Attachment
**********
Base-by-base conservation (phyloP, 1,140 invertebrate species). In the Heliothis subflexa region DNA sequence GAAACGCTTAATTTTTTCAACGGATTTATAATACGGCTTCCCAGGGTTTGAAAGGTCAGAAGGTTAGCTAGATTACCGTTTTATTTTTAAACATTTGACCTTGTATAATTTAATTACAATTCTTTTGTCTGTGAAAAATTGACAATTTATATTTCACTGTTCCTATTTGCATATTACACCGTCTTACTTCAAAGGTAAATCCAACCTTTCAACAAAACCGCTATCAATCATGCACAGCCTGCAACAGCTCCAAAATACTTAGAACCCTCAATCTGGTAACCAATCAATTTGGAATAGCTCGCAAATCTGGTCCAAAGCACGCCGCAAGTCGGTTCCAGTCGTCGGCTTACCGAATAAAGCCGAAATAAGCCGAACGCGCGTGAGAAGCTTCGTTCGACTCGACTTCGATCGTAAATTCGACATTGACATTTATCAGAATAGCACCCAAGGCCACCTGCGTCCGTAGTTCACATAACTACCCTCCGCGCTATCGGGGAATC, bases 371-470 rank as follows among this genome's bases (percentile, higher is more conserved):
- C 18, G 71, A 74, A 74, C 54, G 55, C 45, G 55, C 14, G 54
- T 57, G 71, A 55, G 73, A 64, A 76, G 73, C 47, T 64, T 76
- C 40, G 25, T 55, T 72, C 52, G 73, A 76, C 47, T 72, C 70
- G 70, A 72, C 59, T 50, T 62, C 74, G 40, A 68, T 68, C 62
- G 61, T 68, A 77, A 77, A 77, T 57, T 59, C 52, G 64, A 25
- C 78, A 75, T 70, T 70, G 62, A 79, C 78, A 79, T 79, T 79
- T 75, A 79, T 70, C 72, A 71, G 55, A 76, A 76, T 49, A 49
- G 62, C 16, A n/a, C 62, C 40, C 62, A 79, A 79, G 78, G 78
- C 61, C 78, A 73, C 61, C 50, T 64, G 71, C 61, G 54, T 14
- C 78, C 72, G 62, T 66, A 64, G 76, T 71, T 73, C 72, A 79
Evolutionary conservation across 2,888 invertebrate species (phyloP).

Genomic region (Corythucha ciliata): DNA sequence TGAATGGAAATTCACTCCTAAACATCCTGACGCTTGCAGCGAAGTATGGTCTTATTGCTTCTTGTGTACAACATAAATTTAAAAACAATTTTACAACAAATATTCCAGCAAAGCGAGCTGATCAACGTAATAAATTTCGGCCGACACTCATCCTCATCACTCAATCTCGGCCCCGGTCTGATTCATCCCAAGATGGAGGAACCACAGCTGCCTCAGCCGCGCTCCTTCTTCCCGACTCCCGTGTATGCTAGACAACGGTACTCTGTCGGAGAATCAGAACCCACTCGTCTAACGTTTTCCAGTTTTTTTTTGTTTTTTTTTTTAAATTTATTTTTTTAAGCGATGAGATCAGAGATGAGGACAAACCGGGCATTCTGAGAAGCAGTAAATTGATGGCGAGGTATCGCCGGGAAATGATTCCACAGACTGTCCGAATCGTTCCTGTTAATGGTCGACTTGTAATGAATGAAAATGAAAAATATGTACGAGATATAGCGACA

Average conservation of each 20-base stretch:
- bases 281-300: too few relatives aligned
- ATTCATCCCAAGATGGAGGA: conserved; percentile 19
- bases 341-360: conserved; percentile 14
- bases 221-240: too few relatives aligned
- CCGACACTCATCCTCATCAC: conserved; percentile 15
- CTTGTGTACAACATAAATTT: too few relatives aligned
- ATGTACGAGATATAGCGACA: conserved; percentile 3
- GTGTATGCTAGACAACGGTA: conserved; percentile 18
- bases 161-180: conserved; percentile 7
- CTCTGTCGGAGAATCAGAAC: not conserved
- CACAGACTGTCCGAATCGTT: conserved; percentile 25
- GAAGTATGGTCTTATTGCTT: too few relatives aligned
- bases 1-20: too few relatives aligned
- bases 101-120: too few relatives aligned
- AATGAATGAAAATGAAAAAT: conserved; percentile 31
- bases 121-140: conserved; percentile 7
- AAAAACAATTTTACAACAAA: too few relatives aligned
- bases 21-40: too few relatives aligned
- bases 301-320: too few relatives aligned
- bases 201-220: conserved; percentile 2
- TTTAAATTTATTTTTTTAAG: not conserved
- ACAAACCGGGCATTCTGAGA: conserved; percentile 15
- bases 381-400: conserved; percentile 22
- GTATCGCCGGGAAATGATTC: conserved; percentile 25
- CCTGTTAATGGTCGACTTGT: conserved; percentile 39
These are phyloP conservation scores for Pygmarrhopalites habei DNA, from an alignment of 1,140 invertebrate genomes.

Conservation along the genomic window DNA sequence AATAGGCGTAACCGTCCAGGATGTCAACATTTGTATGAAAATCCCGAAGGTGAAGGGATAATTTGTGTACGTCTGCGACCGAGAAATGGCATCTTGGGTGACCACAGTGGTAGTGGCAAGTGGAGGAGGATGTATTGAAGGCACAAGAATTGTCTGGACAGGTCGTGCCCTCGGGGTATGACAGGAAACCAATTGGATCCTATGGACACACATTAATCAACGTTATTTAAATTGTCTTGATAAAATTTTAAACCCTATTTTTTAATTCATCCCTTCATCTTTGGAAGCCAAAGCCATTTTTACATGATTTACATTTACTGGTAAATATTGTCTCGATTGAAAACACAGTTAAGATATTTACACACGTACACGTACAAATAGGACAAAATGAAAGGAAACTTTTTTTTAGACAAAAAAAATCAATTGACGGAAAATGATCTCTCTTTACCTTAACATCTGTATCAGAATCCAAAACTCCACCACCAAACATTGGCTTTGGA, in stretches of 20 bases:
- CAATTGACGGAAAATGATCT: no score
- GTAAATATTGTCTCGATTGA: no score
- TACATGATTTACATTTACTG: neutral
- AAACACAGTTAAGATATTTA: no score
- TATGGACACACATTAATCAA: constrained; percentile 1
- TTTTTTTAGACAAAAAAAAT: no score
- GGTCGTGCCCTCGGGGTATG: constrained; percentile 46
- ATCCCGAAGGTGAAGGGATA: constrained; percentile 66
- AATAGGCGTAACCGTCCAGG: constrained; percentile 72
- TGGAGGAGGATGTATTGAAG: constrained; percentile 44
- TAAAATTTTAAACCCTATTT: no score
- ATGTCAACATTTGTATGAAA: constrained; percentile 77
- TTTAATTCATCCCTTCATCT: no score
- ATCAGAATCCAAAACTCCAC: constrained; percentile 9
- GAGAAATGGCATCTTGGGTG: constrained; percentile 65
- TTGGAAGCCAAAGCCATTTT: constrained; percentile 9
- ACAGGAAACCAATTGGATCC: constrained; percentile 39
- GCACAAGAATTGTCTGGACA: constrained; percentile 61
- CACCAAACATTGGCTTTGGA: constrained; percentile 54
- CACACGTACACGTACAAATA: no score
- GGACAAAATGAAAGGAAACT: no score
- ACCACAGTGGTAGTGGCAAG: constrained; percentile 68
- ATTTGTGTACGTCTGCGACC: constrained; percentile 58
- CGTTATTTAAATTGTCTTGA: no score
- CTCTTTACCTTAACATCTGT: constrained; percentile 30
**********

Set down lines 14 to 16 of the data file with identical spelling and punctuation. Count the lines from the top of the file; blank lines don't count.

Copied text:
Average conservation of each 20-base stretch:
- bases 281-300: too few relatives aligned
- ATTCATCCCAAGATGGAGGA: conserved; percentile 19